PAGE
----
It’s Undignified, and I’ll Have None of It - The American Spectator | USA News and Politics
It’s Undignified, and I’ll Have None of It

I feared my thumb and TV remote might get serious workouts tonight, switching channels between the Lightning and the Capitols on NBCSN and the Nationals and the Diamond Backs on ESPN. What a conflict.

But a conflict no more. After finishing a column for tomorrow I turned on the Rays game with the sound muted so I could monitor it while reading. What I found was disturbing. No, not that the Rays were trailing 17-1. That may be disturbing in New York or Boston, not even surprising here. But I see that, in honor of Mother’s Day, Rays and Orioles players are kitted out in a motley assortment of pink shoes, pink hats, pink batting gloves, pink undershirts, pink sweat-bands, even, God help us, pink bats. So I switched over to the Marlins/Braves game. Same desecration there, which I gather is MLB-wide today.

Let me be clear. I loved my late and sainted mother. My late mother-in-law was one of the sweetest people to ever walk the planet. All honor to all mothers everywhere. We can never repay what we owe them, including our very existence. If men had to endure the pain and vexations of pregnancy and child birth, the population of the planet would be about 12. Mothers rule. God bless them.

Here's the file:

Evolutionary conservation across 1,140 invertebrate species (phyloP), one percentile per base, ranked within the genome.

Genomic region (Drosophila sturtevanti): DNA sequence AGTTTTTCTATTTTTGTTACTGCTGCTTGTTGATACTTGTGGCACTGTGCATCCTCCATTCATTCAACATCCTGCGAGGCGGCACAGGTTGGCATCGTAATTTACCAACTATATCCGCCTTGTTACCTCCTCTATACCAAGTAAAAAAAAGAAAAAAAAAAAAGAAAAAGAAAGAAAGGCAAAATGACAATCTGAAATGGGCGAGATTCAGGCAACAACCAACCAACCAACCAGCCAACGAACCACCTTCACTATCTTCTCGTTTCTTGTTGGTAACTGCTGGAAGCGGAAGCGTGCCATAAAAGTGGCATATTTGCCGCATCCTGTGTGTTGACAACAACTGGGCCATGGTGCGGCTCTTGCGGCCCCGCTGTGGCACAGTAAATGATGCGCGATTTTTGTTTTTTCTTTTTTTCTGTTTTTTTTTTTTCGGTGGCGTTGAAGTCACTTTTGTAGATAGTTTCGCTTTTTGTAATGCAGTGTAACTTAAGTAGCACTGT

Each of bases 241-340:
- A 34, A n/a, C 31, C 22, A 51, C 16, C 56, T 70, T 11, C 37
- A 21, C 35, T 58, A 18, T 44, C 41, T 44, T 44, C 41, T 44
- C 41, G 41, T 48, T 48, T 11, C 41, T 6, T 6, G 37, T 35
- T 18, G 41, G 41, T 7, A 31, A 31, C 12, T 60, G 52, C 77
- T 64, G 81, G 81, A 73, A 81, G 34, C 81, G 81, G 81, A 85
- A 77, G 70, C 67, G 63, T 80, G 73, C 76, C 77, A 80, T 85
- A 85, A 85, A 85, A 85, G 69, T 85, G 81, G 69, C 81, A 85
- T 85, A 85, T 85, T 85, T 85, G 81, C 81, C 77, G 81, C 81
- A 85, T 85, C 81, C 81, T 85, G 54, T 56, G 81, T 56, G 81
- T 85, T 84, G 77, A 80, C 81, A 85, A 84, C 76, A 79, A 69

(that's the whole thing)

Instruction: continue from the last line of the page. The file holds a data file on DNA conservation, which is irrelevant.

But surely Major League Baseball could have found a way to give a tip of the baseball cap to moms without the indignity of putting grown men in pink outfits. I just can’t watch it. I’m sure even plenty of moms, especially players’ moms, are put off by this marketing overkill. How could the players’ pit-bull agents have allowed this? Isn’t there anything in contemporary contracts about dignity? Where’s the take-no-prisoners players’ union?

I’ll tune in to baseball when players are once again dressed like the grown men and superb athletes they are. For tonight, it’s hockey. If these guys are in pink I’ll just read. But I can as easily imagine a hockey player in pink as I can imagine an armadillo in a tutu. So I have some hope I’ll have a sporting event to watch.

Larry Thornberry
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Larry Thornberry is a writer in Tampa.
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